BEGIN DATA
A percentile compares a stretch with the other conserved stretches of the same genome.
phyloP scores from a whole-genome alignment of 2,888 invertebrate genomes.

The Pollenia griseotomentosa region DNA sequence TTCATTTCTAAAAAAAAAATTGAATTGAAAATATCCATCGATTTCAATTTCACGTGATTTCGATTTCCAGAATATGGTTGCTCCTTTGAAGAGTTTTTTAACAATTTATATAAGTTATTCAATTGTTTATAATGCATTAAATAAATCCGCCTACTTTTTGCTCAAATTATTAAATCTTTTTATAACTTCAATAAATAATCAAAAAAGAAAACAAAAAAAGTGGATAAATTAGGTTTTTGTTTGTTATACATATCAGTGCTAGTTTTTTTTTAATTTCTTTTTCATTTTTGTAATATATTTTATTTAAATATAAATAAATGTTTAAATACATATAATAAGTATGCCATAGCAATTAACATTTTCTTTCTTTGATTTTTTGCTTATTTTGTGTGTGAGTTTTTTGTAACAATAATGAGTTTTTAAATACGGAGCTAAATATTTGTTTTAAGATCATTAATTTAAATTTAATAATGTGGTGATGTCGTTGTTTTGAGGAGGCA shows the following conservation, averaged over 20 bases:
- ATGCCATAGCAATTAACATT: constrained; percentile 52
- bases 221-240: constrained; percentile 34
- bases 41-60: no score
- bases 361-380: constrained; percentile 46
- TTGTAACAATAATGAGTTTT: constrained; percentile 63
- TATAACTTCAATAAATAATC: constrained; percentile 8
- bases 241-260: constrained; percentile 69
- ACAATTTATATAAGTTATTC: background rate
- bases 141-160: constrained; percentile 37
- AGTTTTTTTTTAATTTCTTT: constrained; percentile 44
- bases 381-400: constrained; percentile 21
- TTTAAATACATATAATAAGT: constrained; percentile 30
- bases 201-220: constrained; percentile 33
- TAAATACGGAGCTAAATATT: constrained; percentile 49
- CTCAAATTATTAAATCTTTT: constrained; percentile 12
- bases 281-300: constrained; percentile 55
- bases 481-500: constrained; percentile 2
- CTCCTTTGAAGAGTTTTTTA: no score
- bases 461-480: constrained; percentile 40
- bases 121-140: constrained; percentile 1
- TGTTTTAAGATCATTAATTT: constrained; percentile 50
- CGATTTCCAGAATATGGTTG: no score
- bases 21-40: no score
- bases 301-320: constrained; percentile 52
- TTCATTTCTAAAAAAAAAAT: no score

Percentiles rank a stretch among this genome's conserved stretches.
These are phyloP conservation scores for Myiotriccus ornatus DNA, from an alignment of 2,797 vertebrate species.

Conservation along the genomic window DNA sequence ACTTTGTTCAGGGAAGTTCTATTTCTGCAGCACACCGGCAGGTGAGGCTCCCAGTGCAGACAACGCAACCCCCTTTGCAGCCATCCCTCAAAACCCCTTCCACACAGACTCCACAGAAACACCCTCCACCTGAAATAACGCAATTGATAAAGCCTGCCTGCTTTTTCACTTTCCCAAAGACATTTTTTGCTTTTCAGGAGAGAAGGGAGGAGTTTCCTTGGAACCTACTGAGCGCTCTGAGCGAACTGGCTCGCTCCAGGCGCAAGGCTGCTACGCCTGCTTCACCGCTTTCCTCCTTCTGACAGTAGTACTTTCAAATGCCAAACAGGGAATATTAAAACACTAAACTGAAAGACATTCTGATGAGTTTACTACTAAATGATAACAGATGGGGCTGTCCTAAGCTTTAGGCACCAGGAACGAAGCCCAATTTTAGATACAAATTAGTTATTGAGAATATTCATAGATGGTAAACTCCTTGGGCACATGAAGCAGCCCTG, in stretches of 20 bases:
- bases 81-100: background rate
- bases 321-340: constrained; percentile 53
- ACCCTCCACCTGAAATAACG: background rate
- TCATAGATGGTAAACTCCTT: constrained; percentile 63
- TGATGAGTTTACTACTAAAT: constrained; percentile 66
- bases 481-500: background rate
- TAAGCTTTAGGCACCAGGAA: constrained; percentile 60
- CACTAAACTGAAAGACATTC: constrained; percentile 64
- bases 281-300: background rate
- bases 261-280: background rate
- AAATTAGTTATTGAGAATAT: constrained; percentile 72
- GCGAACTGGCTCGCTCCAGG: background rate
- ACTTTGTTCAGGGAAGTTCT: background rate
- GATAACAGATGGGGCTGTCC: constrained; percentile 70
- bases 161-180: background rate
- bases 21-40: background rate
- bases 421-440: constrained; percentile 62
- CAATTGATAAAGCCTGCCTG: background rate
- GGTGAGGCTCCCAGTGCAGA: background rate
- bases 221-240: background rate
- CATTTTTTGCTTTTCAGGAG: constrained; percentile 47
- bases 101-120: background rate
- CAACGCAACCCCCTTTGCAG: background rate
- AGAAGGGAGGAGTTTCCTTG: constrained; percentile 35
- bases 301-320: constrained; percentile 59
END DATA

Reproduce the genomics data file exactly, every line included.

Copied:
A percentile compares a stretch with the other conserved stretches of the same genome.
phyloP scores from a whole-genome alignment of 2,888 invertebrate genomes.

The Pollenia griseotomentosa region DNA sequence TTCATTTCTAAAAAAAAAATTGAATTGAAAATATCCATCGATTTCAATTTCACGTGATTTCGATTTCCAGAATATGGTTGCTCCTTTGAAGAGTTTTTTAACAATTTATATAAGTTATTCAATTGTTTATAATGCATTAAATAAATCCGCCTACTTTTTGCTCAAATTATTAAATCTTTTTATAACTTCAATAAATAATCAAAAAAGAAAACAAAAAAAGTGGATAAATTAGGTTTTTGTTTGTTATACATATCAGTGCTAGTTTTTTTTTAATTTCTTTTTCATTTTTGTAATATATTTTATTTAAATATAAATAAATGTTTAAATACATATAATAAGTATGCCATAGCAATTAACATTTTCTTTCTTTGATTTTTTGCTTATTTTGTGTGTGAGTTTTTTGTAACAATAATGAGTTTTTAAATACGGAGCTAAATATTTGTTTTAAGATCATTAATTTAAATTTAATAATGTGGTGATGTCGTTGTTTTGAGGAGGCA shows the following conservation, averaged over 20 bases:
- ATGCCATAGCAATTAACATT: constrained; percentile 52
- bases 221-240: constrained; percentile 34
- bases 41-60: no score
- bases 361-380: constrained; percentile 46
- TTGTAACAATAATGAGTTTT: constrained; percentile 63
- TATAACTTCAATAAATAATC: constrained; percentile 8
- bases 241-260: constrained; percentile 69
- ACAATTTATATAAGTTATTC: background rate
- bases 141-160: constrained; percentile 37
- AGTTTTTTTTTAATTTCTTT: constrained; percentile 44
- bases 381-400: constrained; percentile 21
- TTTAAATACATATAATAAGT: constrained; percentile 30
- bases 201-220: constrained; percentile 33
- TAAATACGGAGCTAAATATT: constrained; percentile 49
- CTCAAATTATTAAATCTTTT: constrained; percentile 12
- bases 281-300: constrained; percentile 55
- bases 481-500: constrained; percentile 2
- CTCCTTTGAAGAGTTTTTTA: no score
- bases 461-480: constrained; percentile 40
- bases 121-140: constrained; percentile 1
- TGTTTTAAGATCATTAATTT: constrained; percentile 50
- CGATTTCCAGAATATGGTTG: no score
- bases 21-40: no score
- bases 301-320: constrained; percentile 52
- TTCATTTCTAAAAAAAAAAT: no score

Percentiles rank a stretch among this genome's conserved stretches.
These are phyloP conservation scores for Myiotriccus ornatus DNA, from an alignment of 2,797 vertebrate species.

Conservation along the genomic window DNA sequence ACTTTGTTCAGGGAAGTTCTATTTCTGCAGCACACCGGCAGGTGAGGCTCCCAGTGCAGACAACGCAACCCCCTTTGCAGCCATCCCTCAAAACCCCTTCCACACAGACTCCACAGAAACACCCTCCACCTGAAATAACGCAATTGATAAAGCCTGCCTGCTTTTTCACTTTCCCAAAGACATTTTTTGCTTTTCAGGAGAGAAGGGAGGAGTTTCCTTGGAACCTACTGAGCGCTCTGAGCGAACTGGCTCGCTCCAGGCGCAAGGCTGCTACGCCTGCTTCACCGCTTTCCTCCTTCTGACAGTAGTACTTTCAAATGCCAAACAGGGAATATTAAAACACTAAACTGAAAGACATTCTGATGAGTTTACTACTAAATGATAACAGATGGGGCTGTCCTAAGCTTTAGGCACCAGGAACGAAGCCCAATTTTAGATACAAATTAGTTATTGAGAATATTCATAGATGGTAAACTCCTTGGGCACATGAAGCAGCCCTG, in stretches of 20 bases:
- bases 81-100: background rate
- bases 321-340: constrained; percentile 53
- ACCCTCCACCTGAAATAACG: background rate
- TCATAGATGGTAAACTCCTT: constrained; percentile 63
- TGATGAGTTTACTACTAAAT: constrained; percentile 66
- bases 481-500: background rate
- TAAGCTTTAGGCACCAGGAA: constrained; percentile 60
- CACTAAACTGAAAGACATTC: constrained; percentile 64
- bases 281-300: background rate
- bases 261-280: background rate
- AAATTAGTTATTGAGAATAT: constrained; percentile 72
- GCGAACTGGCTCGCTCCAGG: background rate
- ACTTTGTTCAGGGAAGTTCT: background rate
- GATAACAGATGGGGCTGTCC: constrained; percentile 70
- bases 161-180: background rate
- bases 21-40: background rate
- bases 421-440: constrained; percentile 62
- CAATTGATAAAGCCTGCCTG: background rate
- GGTGAGGCTCCCAGTGCAGA: background rate
- bases 221-240: background rate
- CATTTTTTGCTTTTCAGGAG: constrained; percentile 47
- bases 101-120: background rate
- CAACGCAACCCCCTTTGCAG: background rate
- AGAAGGGAGGAGTTTCCTTG: constrained; percentile 35
- bases 301-320: constrained; percentile 59